Roaming Mantis Android malware includes DNS changer for hacking WiFi routers

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Roaming Mantis has updated their Android malware with a DNS changer. This modifies DNS settings to spread the virus to other devices.

Researchers discovered that the ‘Roaming mantis’ credential fraud and spread campaign used a new Wroba.o/XLoader Android malware. This malware detects WiFi routers and modifies their DNS based on the model.

This malware creates an HTTP request that hijacks a WiFi router’s DNS settings. It causes connected devices to redirect to malicious websites hosting malware or phishing pages.

discovered the updated Wroba.o/XLoader Android malware. They have been monitoring Roaming Mantis activities for many years. Kaspersky explained that Roaming Mantis uses DNS hijacking from at least 2018. However, the new campaign targets particular routers.

This latest campaign uses the updated malware to target specific WiFi router models primarily in South Korea. The hackers are able to modify it at any time to add routers that are used elsewhere.

This allows threat actors to target specific regions and users more effectively, while still avoiding detection in other situations.

Roaming Mantis campaigns in the past targeted people from Japan, Austria and France as well as Germany, Turkey and Malaysia.

Change the DNS of your router

Roaming Mantis’ latest campaigns employ SMS phishing text (smishing), to redirect targets to malicious websites.

The malicious Android APK will be installed on Android devices. This malware is Wroba.o/XLoader. Instead, the landing page redirects iOS users to a page with phishing that attempts to steal their credentials.

Latest campaign attack diagram


After the XLoader virus is downloaded to the victim’s Android phone, it gets the default gateway IP from the WiFi router. It then attempts to log into the administrator’s web interface with a default password in order to find the model of the victim’s Android device.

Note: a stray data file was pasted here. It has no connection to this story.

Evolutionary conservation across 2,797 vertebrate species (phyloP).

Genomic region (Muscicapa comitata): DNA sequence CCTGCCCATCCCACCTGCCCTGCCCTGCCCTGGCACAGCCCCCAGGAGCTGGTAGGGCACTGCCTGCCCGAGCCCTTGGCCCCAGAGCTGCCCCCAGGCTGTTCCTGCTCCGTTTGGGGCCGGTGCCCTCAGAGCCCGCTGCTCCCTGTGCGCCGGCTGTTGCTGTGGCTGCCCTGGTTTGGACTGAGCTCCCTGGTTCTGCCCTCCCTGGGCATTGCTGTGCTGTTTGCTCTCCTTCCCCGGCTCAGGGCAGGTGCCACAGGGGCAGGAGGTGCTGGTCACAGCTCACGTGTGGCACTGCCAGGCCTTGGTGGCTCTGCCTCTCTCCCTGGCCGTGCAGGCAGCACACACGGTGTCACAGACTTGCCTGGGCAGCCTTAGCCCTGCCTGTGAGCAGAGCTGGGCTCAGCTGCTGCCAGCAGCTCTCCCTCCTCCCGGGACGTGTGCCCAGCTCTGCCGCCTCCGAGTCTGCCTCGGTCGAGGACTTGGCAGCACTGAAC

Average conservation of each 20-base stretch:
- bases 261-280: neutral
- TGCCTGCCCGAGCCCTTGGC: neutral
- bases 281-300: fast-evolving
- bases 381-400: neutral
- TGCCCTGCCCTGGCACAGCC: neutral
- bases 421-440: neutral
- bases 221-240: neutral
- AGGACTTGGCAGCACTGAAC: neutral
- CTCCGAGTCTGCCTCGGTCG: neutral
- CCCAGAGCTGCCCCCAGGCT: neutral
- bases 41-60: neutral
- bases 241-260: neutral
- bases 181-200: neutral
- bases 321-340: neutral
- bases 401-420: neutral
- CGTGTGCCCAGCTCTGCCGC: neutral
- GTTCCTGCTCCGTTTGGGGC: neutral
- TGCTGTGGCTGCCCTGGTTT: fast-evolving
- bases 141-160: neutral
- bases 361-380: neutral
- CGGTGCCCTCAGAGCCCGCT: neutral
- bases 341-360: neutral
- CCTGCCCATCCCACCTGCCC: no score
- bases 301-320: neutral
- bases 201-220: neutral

XLoader checking the WiFi router model


XLoader has 113 strings that can be hardcoded to identify specific WiFi router models. If there is a match the malware will perform the DNS hijacking step and change the router’s settings.

The malware performs the DNS change on the router


Kaspersky claims that the DNS changer accesses the router using default credentials (admin/admin), and then makes changes to the DNS settings using various methods, depending on which model is being detected.

Roaming Mantis’ DNS server only resolves domain names to landing pages when it is accessed via a mobile device. This could be a covert tactic for security researchers.

Spreading the infection

The router has now modified its DNS settings so that other Android devices can connect to it via WiFi. They will then be directed to the malicious landing page, and asked to download the malware.

The continuous flow of infected devices can further compromise WiFi routers that provide large amounts of internet access for the nation.

Kaspersky cautions against this risk, saying that the Roaming Mentis campaign has a “purposefully unscrambled” feature which allows the malware to spread unchecked.

Even though there is no landing page for U.S. targets and Roaming Mantis does not appear to actively target router models in the country Roaming Mantis’s telemetry indicates that Kaspersky’s telemetry has shown that 10 percent of all XLoader victims reside in the U.S.

By avoiding clicks on SMS links, users can avoid the Roaming Mantis campaign. Even more important, do not install APKs from outside Google Play.